16.595 LLC 17.3 table of contents

From: Humanist Discussion Group (by way of Willard McCarty willard.mccarty@kcl.ac.uk)
Date: Thu Apr 03 2003 - 02:44:17 EST

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                   Humanist Discussion Group, Vol. 16, No. 595.
           Centre for Computing in the Humanities, King's College London
                         Submit to: humanist@princeton.edu

             Date: Thu, 03 Apr 2003 08:24:20 +0100
             From: Edward Vanhoutte <evanhoutte@kantl.be>
             Subject: TOC Literary & Linguistic Computing 17/3

    Literary and Linguistic Computing

    Volume 17, Issue 3, September 2002


    - 'Delta': a Measure of Stylistic Difference and a Guide to Likely
    John Burrows
    pp. 267-287
    This paper is a companion to my 'Questions of authorship: attribution
    and beyond', in which I sketched a new way of using the relative
    frequencies of the very common words for comparing written texts and
    testing their likely authorship. The main emphasis of that paper was not
    on the new procedure but on the broader consequences of our increasing
    sophistication in making such comparisons and the increasing (although
    never absolute) reliability of our inferences about authorship. My
    present objects, accordingly, are to give a more complete account of the
    procedure itself; to report the outcome of an extensive set of trials;
    and to consider the strengths and limitations of the new procedure. The
    procedure offers a simple but comparatively accurate addition to our
    current methods of distinguishing the most likely author of texts
    exceeding about 1,500 words in length. It is of even greater value as a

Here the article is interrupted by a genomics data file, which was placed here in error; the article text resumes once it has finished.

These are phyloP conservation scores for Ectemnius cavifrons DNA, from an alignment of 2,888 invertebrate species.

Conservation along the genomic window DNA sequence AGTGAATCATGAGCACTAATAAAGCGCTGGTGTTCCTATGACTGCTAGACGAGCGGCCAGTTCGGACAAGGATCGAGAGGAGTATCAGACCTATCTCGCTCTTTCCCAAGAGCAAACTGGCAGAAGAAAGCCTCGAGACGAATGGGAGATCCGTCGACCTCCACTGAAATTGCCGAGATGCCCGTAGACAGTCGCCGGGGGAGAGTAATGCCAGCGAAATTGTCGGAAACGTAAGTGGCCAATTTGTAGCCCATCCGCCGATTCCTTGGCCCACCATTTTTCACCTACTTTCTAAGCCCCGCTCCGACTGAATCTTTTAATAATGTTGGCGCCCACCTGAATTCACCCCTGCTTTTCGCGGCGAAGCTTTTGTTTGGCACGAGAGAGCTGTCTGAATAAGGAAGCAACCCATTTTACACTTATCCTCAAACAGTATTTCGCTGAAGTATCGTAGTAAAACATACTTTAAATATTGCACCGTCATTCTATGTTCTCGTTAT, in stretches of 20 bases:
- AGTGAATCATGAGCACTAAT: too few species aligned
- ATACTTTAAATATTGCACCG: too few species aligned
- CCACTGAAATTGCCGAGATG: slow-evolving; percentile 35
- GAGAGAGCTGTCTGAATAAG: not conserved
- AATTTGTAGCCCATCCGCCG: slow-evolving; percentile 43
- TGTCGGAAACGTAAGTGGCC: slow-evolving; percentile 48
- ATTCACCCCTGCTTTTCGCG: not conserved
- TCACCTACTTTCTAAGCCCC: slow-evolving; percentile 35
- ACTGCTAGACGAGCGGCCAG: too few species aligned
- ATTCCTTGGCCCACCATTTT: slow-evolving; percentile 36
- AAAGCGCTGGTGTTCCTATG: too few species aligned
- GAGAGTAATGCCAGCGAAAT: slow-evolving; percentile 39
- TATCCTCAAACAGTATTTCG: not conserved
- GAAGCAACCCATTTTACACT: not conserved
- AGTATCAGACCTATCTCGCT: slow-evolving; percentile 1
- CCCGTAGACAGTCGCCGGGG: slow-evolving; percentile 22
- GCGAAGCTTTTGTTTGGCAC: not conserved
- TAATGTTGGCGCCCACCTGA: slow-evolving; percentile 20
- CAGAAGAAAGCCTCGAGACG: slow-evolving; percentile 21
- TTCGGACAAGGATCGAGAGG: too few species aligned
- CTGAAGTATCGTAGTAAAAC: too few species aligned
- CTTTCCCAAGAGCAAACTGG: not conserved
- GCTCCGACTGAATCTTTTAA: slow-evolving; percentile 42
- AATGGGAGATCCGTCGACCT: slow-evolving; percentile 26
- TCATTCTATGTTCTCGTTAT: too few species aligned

method of reducing the field of likely candidates for texts of as little
    as 100 words in length. Not unexpectedly, it works least well with texts
    of a genre uncharacteristic of their author and, in one case, with texts
    far separated in time across a long literary career. Its possible use
    for other classificatory tasks has not yet been investigated.

    - The Pascal Digital Archive
    Shuji Shiraishi, Yutaka Wada and Shou Fujimura
    pp. 289-310
    This paper presents an overview of the Pascal Database System. The
    Pascal Database includes all the text from the Oeuvres completes de
    Blaise Pascal in four volumes. The online database was released
    experimentally in October 2000. It is possible to display material,
    perform a vocabulary search, and make frequency lists of material in the
    database via the Internet. The content display can access each volume,
    plus manuscript data, edition, references, annotations of J. Mesnard,
    and other documents, which is a great advantage when studying the
    material. The vocabulary search can perform Boolean searches with 'And',
    'Or', and 'Not', and can also use the wild card '[starf]'. Frequency
    lists can be made using alphabetical or frequency order, and it is even
    possible to create a list based on the alphabetical order of the
    reversed words. Finally, we comment on the personal pronouns in Pascal's
    letters and discuss the uses of the word figure in the second volume of
    Pascal's work.

    - How Accurate Were Scribes? A Mathematical Model
    Matthew Spencer and Christopher J. Howe
    pp. 311-322
    Until printing was invented, texts were copied by hand. The probability
    with which changes were introduced during copying was affected by the
    kind of text and society. We cannot usually estimate the probability of
    change directly. Instead, we develop an indirect method. We derive a
    relationship between the number of manuscripts in the tradition and the
    mean number of copies separating a randomly chosen pair of manuscripts.
    Given the rate at which the proportion of words that are different
    increases with the mean number of copies separating two manuscripts, we